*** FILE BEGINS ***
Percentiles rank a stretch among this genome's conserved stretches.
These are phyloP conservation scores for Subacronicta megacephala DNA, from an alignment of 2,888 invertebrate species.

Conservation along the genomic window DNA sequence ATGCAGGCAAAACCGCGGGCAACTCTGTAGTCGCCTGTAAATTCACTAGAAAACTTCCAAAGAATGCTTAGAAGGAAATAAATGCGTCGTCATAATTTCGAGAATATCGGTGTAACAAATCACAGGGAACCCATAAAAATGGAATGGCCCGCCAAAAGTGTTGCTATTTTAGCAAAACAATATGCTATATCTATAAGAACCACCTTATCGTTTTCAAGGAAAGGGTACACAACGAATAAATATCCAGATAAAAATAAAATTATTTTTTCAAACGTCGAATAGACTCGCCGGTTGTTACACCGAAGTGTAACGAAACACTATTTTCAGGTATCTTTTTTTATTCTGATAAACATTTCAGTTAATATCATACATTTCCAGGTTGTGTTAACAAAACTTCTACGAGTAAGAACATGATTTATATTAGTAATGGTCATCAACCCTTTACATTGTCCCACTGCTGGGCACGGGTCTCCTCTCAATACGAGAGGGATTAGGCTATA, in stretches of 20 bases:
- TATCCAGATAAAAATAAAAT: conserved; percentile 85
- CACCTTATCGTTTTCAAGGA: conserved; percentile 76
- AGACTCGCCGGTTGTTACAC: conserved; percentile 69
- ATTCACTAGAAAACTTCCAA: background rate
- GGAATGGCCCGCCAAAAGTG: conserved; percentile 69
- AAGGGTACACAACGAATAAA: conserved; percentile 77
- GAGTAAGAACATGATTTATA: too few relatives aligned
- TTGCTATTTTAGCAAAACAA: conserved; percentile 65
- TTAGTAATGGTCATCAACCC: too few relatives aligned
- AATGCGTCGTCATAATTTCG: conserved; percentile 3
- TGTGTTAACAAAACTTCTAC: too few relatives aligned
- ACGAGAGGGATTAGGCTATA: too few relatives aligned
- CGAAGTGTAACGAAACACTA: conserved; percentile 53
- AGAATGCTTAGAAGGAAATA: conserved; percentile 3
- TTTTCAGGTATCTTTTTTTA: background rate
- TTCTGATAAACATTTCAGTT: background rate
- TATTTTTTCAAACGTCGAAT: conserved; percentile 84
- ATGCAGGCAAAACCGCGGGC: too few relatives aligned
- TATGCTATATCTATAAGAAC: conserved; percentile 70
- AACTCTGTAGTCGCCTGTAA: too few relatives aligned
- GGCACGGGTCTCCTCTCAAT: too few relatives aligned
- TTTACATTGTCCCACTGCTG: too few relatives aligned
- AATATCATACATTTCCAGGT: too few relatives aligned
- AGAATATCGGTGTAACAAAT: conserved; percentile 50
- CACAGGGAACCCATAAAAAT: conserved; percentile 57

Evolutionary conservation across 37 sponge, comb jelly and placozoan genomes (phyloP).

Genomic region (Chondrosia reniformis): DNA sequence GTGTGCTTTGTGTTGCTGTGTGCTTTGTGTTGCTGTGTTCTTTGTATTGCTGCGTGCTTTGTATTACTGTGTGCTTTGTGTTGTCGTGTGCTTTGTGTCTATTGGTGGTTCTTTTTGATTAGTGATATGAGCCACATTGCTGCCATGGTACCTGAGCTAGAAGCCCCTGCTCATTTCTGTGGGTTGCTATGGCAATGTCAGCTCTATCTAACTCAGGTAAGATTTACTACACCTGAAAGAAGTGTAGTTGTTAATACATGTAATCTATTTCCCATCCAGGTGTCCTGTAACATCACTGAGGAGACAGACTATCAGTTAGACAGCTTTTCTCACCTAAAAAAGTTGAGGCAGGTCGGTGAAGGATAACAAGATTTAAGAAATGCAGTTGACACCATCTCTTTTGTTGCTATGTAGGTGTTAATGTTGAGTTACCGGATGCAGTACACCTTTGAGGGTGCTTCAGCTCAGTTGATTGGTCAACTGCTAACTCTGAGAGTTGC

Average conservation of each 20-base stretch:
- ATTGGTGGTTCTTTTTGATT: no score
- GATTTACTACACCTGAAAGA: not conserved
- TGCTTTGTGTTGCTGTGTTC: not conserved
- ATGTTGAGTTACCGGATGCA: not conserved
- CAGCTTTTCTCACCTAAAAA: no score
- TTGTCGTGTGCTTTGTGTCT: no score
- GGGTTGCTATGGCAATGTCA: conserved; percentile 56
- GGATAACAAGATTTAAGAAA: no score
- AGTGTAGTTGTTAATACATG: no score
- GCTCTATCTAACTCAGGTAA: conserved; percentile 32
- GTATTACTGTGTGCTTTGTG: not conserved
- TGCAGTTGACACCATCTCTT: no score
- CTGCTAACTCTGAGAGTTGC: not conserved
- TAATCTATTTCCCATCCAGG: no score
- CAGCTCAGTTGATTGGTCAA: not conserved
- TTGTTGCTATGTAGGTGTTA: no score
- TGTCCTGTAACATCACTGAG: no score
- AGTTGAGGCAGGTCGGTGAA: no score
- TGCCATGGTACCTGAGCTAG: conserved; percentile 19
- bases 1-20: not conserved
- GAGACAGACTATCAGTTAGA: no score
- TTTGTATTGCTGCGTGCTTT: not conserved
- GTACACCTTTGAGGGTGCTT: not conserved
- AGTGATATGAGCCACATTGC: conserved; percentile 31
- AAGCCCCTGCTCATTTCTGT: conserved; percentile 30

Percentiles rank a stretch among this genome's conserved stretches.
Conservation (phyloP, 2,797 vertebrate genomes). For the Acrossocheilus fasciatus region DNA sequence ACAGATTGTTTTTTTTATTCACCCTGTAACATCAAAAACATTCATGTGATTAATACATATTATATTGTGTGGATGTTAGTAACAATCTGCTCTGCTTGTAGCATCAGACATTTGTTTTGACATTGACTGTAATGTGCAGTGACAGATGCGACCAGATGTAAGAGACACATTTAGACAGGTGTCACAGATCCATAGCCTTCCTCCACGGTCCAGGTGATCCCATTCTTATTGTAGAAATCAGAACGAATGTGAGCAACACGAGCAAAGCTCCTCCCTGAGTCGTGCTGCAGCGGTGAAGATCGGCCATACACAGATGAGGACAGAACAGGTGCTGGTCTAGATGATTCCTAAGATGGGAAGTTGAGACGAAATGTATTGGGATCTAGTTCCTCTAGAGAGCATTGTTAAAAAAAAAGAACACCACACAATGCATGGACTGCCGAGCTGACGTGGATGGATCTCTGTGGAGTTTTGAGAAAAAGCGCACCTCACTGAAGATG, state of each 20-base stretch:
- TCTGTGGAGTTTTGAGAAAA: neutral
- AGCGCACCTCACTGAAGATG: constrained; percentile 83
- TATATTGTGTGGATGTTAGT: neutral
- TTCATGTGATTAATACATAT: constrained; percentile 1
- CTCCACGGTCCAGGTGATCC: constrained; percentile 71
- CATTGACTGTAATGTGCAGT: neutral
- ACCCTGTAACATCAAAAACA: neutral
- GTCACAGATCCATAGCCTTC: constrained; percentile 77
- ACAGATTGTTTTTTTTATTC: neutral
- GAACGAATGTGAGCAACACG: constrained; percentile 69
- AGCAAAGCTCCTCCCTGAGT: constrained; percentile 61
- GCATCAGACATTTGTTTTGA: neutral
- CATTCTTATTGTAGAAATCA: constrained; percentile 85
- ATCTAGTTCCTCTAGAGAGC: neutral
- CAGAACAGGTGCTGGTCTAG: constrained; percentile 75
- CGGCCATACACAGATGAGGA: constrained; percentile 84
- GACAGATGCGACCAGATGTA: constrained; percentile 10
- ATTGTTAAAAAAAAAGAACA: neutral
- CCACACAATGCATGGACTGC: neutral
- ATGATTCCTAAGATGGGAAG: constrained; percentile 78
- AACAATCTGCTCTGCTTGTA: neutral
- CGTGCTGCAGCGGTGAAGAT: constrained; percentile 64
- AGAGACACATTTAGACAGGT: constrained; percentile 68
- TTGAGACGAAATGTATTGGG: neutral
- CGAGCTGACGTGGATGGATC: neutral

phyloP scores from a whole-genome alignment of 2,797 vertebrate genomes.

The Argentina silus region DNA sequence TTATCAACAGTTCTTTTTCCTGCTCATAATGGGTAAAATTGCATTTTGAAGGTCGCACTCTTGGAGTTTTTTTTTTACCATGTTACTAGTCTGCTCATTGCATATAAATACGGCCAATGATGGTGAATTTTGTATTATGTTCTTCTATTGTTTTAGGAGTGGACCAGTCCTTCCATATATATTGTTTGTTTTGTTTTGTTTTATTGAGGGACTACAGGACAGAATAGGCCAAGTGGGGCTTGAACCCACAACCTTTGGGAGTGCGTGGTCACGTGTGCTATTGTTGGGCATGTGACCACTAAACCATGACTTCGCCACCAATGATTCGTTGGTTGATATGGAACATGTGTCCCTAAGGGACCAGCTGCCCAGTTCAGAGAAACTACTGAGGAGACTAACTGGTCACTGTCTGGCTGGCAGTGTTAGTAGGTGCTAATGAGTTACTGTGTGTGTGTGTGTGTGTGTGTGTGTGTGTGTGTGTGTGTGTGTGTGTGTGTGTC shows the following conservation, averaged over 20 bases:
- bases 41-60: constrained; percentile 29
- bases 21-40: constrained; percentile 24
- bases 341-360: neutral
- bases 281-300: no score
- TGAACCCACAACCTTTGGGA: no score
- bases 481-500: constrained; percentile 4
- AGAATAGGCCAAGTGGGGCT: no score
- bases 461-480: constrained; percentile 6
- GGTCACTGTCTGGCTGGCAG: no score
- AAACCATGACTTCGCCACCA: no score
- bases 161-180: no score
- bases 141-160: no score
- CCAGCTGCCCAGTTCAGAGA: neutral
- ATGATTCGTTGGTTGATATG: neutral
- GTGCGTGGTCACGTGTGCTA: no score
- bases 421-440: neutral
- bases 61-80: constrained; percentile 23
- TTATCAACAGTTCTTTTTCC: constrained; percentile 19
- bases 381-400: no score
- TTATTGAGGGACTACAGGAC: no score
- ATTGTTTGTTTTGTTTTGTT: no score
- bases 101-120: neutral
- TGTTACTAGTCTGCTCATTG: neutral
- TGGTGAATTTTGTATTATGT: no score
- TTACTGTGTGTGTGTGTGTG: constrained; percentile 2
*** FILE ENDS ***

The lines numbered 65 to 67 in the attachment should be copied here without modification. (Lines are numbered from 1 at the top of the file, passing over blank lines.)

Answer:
- ACCCTGTAACATCAAAAACA: neutral
- GTCACAGATCCATAGCCTTC: constrained; percentile 77
- ACAGATTGTTTTTTTTATTC: neutral